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Phillips v. Delage Landen Financial Services

Court of Appeals of Arkansas, Division IV

January 30, 2019



          Law Office of James W. Harris, by: James W. Harris, for appellant.

          Nixon, Light & Buzbee, PLLC, by: John B. Buzbee, for appellee.

          BART F. VIRDEN, Judge.

         Gary Phillips appeals the Mississippi County Circuit Court's denial of his motion to set aside summary judgment in favor of DeLage Landen Financial Services ("DeLage"). On appeal, Phillips argues that (1) he was entitled to relief pursuant to Rules 55 and 60 of the Arkansas Rules of Civil Procedure; (2) the circuit court lacked jurisdiction; and (3) the city of Blytheville's ("the city's") original answer denying that Delage is entitled to judgment inured to his benefit. While the appeal was pending, DeLage filed a motion to dismiss contending that Phillips untimely filed his notice of appeal. We affirm the circuit court's decision and deny the motion to dismiss.

         I. Relevant Facts

         In 2013, Phillips was the general manager of the Blytheville Waterworks Department ("waterworks"), and he entered into three lease agreements with Memphis Communications Corporation for three copy machines, among other items. On March 2, 2015, DeLage filed a complaint against the city for replevin of personal property and for the remaining payments on the three separate lease agreements for the copiers. On April 16, 2015, the city filed an answer denying responsibility for the defaulted leases, and it attached an incident report detailing Phillips's involvement regarding $9, 708 missing from the waterworks account. The city stated that the copiers subject to the lease were in the possession of the Arkansas State Police pending an investigation into an alleged fraud in connection with their purchase.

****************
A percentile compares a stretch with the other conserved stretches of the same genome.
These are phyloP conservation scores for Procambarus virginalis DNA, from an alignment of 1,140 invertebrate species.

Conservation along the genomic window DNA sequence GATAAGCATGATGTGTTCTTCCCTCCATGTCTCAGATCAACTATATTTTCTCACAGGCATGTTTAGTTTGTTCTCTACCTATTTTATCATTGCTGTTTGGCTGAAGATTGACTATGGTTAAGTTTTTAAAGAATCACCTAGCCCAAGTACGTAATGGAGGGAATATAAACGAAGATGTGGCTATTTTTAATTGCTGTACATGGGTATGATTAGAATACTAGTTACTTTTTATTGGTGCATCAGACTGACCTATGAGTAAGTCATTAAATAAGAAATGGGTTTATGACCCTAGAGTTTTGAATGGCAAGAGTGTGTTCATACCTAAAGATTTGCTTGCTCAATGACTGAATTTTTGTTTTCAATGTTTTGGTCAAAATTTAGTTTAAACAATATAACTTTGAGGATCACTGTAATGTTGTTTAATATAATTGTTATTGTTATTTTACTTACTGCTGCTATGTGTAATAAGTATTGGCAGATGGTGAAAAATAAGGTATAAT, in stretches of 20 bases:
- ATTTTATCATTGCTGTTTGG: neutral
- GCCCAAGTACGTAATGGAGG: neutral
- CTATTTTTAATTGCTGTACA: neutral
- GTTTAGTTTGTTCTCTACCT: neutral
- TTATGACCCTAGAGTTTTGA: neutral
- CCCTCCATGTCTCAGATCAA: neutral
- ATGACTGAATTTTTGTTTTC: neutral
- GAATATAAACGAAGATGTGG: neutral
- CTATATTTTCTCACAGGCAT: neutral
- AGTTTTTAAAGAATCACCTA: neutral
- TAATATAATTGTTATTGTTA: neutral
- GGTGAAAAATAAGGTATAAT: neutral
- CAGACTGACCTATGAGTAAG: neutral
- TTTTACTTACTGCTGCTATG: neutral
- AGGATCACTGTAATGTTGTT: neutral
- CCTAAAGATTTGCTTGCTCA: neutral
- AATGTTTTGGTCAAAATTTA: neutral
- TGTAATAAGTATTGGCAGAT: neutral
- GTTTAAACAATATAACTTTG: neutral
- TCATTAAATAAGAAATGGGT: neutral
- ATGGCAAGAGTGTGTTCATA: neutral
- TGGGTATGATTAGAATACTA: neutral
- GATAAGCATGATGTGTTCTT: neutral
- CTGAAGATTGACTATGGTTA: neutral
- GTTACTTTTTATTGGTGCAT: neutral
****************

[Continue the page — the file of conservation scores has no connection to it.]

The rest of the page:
On May 11, 2015, DeLage filed an amended complaint naming the city, waterworks, and Phillips as defendants. DeLage requested $99, 049.65 for the unpaid lease agreements. In the amended complaint, DeLage asserted that "should it be demonstrated to the Court that Blytheville did not benefit from, use or authorize the lease of the subject property, Phillips has committed an act of conversion by exercising dominion and control over Plaintiff's property adverse to Plaintiff's superior rights in the property." Phillips was served with a copy on May 18, 2015. He did not file a response to the complaint.

         On June 5, 2015, the city filed a separate answer in which it claimed that Phillips signed all three leases without authority to do so and that he had used the city's checks to make unauthorized withdrawals on its accounts.

         On February 10, 2016, the city and waterworks were served with requests for admissions. Neither the requests for admissions, nor the separate defendants' responses to them were served on Phillips. On September 1, 2016, Phillips was served with DeLage's request for admissions. DeLage requested that Phillips admit or deny that he had no authority to sign the lease agreements for the copy machines, that his name appears on the agreements, that he received the property, that he had not made the payments, that payment was past due, and that the total amount due was $99, 049.65. Phillips did not respond to the requests for admission.

         On October 14, 2016, DeLage filed a motion for summary judgment, requesting that the court dismiss the city and waterworks and hold only Phillips liable. Phillips was served with this motion and did not respond.